AgCenter works to connect rural communities with state funding for sidewalks

(09/07/23) BATON ROUGE For many rural communities, accessing state and federal funds to improve infrastructure such as sidewalks has been difficult and expensive.

Over the past two years, the LSU AgCenter Healthy Communities program has guided small towns through the application process while working with the Louisiana Department of Transportation and Development to make funding projects possible.

As a result, 11 communities with populations under 5,000 received over $13 million for pedestrian improvements thanks to changes in the state's Transportation Alternatives Program (TAP).

Sidewalks help build a sense of neighborliness, encourage physical activity among residents and are important for wheelchair users, said Jessica Stroope, the AgCenter physical activity specialist.

“You need a safe place to walk,” Stroope said. “In many places, walking on the road itself is dangerous— the traffic is too high. Just having a safe and accessible place to walk is critical.

The Louisiana TAP is federally funded and administered through the Louisiana DOTD to construct bicycle paths, sidewalks and other non-automobile projects. The program can also fund safety measures like rehabilitating sidewalks or installing high-visibility crosswalks, wheelchair ramps and overhead lighting. These features help people without automobiles, and they also encourage walking.

“It is about being able to have a safe place to walk and get physically active,” Stroope said. “In Louisiana we have some of the worst health outcomes in the country and have some of the lowest levels of physical activity and highest levels of obesity.”

Before this year, communities with fewer than 5,000 residents that received funding through the program had to contribute a 20% cash match and cover design, construction, engineering and inspection costs, which can average 20% of the project cost. Even with TAP funding, a $500,000 sidewalk could still cost them $200,000, Stroope said.

Passed in 2021, the Infrastructure Investment and Jobs Act increased funding for TAP and allowed states more flexibility in administering their TAP programs — including how states structure local community contributions. Stroope learned about the changes and advocated for DOTD to make it more feasible for rural communities to receive TAP funding. Now, communities with fewer than 50,000 residents no longer have to pay for design and construction, engineering and inspection costs. Also, towns under 5,000 will contribute 5% of the total project cost, and communities between 5,000 and 49,999 will contribute 10%.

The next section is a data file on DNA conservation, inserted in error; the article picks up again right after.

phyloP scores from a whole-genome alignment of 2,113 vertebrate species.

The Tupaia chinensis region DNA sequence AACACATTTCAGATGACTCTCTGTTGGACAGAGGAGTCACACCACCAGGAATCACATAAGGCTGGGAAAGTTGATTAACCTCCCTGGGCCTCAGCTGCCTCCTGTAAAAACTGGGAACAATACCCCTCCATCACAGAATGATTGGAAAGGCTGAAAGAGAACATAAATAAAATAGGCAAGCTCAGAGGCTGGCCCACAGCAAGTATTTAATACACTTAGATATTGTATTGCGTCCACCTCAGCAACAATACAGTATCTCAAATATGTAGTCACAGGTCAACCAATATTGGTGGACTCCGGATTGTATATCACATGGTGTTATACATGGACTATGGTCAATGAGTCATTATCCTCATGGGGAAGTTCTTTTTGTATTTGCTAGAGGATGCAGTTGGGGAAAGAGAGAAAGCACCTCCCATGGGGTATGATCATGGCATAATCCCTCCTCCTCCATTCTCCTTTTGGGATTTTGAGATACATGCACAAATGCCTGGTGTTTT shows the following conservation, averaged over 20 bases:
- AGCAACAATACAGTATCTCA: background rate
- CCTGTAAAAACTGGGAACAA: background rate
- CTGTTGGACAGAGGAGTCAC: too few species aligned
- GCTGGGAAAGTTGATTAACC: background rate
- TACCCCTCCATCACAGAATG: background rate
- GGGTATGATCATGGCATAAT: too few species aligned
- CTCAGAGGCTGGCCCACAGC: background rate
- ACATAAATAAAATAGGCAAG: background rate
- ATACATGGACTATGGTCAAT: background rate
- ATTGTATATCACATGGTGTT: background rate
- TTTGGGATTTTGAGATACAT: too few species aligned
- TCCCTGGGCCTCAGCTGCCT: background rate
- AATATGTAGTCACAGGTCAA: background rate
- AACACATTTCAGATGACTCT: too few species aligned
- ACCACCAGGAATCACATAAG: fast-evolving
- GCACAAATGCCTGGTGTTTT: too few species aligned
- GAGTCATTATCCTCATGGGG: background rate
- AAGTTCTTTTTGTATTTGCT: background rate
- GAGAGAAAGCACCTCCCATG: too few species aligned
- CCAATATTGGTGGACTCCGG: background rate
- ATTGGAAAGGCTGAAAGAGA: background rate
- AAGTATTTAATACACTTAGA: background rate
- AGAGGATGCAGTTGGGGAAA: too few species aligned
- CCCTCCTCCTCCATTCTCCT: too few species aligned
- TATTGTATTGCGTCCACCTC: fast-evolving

As the physical activity specialist for the AgCenter, Stroope works on more than just sidewalks. She finds ways to promote activity in rural areas.

“Most of that work focuses on increasing access to physical activity in rural communities,” she said. “Generally, that means improving walkability.”

Stroope has worked with AgCenter agents to create temporary parks and play days for children and helped small libraries build their stocks of outdoor and exercise equipment that people can check out. The Healthy Communities team has also created signage that helps encourage walking or simple exercises in parks.

In October 2022, Stroope hosted the AgCenter Louisiana Rural Complete Streets Summit to help explain changes to TAP and assist rural towns in navigating the TAP application process. All those that attended the summit and submitted a TAP application received funding, including:

  • Belle Rose in Assumption Parish.
  • Crowville in Franklin Parish.
  • Franklin in St. Mary Parish.
  • Jonesboro in Jackson Parish.
  • Lake Providence in East Carroll Parish.
  • Paincourtville in Assumption Parish.
  • Ringgold in Bienville Parish.
  • Tallulah in Madison Parish.
  • Vidalia in Concordia Parish.
  • Winnfield in Winn Parish.

Sidewalk construction in rural towns that received TAP funding should be completed in the next two to three years. These projects can provide economic benefits, Stroope said.

“When you walk in your neighborhood, when you walk somewhere in town, you see people that you engage with,” Stroope said. “If your downtown's walkable, people are more likely to stop and shop. You can easily walk down to the shop three doors down, and you don't have to get in your car and go. It's good for community resilience.”

Contact physical activity specialist Jessica Stroope at

Two women wearing florescent yellow sashes walk on a sidewalk ahead of a man in a wheelchair and two more women.

The LSU AgCenter facilitates a walk audit in Franklin to help prepare for their Transportation Alternatives Program application. Photo by Justin Lemoine/Atchafalaya National Heritage Area.

A mass of people gathers around three tables to have a discussion.

Teams from rural communities at work during the Louisiana Rural Complete Streets Summit in October 2022. Photo by Ruthie Losavio/LSU AgCenter.

9/5/2023 7:08:25 PM
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